Last but not least was a crepe, made of what was essentially a rice noodle batter, stuffed with shredded goat (Chef Izard pointed out that really anything could serve as a filling for these crepes), and served with a little spring salad of blueberries, raw asparagus, and sunflower seeds in a light vinaigrette.  Bunny absolutely fell in love the crepe, which had a lovely chewy texture.  Luckily, everyone in attendance had been provided with the recipe (and you can find Chef Izard's recipes in her new cookbook, Girl in the Kitchen), so all Bunny had to do was find a propane burner and a frying pan among the rubble of her next dig and she would be able to whip up a batch for Benedict and his excavation crew.

Of course Bunny and had to ask about Chef Izard's favorite breakfast.  "I had half a Powerbar on the way over here, does that count?" she asked.  Eventually, she admitted to loving a good omelet full of fresh ingredients  like raspberries, mint, and goat cheese.  Chef Izard also re-iterated over and over again how important shopping at local farmers markets can be.  "If you don't believe me, try it yourselves," she said, "Get some eggs from your grocery store and compare them with fresh eggs from a local farm and do a taste test at home.  You'll be really surprised at the difference."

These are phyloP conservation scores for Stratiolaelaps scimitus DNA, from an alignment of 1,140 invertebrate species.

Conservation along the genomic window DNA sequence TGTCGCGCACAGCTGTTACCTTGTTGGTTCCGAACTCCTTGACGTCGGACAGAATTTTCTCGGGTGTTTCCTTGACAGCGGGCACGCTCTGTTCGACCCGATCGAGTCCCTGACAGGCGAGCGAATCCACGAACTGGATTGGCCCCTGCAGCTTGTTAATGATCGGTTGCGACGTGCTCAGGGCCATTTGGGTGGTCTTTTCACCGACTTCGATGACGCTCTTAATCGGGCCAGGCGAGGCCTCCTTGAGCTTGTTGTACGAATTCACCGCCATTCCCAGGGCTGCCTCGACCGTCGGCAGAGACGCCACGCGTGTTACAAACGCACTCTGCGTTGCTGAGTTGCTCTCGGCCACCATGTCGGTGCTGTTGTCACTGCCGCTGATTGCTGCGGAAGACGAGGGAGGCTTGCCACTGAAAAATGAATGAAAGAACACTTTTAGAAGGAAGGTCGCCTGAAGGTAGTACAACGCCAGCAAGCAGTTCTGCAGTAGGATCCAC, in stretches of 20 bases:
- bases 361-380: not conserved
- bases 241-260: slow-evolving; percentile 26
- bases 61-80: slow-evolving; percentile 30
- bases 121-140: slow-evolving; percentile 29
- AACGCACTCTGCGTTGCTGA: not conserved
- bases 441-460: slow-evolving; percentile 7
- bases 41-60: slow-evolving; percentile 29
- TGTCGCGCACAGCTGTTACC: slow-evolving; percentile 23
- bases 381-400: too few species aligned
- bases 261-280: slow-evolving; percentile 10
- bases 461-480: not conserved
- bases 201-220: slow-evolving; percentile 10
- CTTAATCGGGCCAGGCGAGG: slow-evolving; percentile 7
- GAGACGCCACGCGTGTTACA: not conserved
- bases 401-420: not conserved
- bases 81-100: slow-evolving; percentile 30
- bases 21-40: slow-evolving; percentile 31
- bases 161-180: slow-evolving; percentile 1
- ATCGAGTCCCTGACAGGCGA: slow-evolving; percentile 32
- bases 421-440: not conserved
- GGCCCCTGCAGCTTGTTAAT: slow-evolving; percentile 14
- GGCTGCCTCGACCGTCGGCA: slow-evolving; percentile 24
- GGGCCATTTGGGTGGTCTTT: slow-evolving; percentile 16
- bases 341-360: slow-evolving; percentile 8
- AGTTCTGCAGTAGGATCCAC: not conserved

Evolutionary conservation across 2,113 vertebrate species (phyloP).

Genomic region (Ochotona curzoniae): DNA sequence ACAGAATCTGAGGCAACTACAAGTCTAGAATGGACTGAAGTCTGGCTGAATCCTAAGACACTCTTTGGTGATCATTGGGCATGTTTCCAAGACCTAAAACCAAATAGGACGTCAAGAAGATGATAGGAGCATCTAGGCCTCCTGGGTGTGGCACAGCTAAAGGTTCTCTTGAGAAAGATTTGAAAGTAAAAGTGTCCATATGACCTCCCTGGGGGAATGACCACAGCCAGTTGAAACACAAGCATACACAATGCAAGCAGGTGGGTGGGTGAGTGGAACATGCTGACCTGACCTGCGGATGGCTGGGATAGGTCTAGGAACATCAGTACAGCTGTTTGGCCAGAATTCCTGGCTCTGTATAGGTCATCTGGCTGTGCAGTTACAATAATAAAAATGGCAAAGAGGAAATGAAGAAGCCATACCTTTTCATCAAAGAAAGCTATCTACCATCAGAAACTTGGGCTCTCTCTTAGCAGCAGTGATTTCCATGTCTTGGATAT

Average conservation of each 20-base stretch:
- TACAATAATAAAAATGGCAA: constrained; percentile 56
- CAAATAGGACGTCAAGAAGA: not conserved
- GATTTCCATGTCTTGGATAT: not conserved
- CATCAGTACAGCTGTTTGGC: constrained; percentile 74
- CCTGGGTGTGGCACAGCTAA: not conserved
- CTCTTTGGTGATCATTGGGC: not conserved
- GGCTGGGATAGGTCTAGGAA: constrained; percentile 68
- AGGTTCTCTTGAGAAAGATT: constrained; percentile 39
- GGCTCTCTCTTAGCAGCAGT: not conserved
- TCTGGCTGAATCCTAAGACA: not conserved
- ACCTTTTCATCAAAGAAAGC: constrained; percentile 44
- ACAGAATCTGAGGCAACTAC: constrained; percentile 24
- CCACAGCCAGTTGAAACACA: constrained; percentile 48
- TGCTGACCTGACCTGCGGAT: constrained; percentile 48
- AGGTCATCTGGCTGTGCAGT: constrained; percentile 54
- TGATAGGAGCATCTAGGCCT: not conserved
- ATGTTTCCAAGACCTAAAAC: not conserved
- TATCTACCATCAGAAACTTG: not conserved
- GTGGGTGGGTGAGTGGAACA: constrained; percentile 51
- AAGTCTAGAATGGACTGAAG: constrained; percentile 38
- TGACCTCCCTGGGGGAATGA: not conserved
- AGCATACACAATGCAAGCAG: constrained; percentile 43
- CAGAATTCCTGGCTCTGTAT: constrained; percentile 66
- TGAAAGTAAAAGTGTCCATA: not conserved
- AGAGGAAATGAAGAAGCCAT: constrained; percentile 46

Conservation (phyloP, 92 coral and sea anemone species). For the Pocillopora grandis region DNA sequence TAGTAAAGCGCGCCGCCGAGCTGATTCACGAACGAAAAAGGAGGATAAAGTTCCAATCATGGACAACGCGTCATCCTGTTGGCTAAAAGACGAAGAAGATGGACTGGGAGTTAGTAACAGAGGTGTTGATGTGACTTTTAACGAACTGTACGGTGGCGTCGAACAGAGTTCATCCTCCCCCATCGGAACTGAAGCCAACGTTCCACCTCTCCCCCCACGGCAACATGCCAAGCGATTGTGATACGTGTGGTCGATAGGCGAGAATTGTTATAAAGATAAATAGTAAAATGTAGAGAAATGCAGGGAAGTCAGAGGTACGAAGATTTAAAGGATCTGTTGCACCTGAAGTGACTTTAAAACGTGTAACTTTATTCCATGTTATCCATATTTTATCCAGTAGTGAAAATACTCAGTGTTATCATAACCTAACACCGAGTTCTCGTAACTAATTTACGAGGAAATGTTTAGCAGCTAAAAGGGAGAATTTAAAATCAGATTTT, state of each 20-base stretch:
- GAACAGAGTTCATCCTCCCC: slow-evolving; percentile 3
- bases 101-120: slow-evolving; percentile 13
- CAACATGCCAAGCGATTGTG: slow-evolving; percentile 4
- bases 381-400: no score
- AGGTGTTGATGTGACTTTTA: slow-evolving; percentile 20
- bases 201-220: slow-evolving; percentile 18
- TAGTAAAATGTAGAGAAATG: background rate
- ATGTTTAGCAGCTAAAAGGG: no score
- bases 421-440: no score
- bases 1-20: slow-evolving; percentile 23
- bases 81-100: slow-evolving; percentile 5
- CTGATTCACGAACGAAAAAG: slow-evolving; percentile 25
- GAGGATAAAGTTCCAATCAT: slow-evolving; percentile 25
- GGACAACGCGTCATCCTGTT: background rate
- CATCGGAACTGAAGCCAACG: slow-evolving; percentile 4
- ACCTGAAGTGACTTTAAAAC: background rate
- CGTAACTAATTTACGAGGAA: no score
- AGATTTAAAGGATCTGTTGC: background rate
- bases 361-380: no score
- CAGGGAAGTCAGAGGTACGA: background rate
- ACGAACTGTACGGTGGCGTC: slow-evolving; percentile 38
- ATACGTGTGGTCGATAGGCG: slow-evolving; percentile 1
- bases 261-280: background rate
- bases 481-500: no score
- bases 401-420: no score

And so Bunny was off on her travels once more, with a belly full of deliciousness and a head full of new ideas, thanks to Chef Izard and another wonderful event from the Macy's Culinary Council!

*The writers of this blog have been compensated by Everywhere Society for the information contained in this post, but the opinions stated were not influenced.

Friday, March 22, 2013

Stella's Diner or All in the Family

The Slow and Savory Review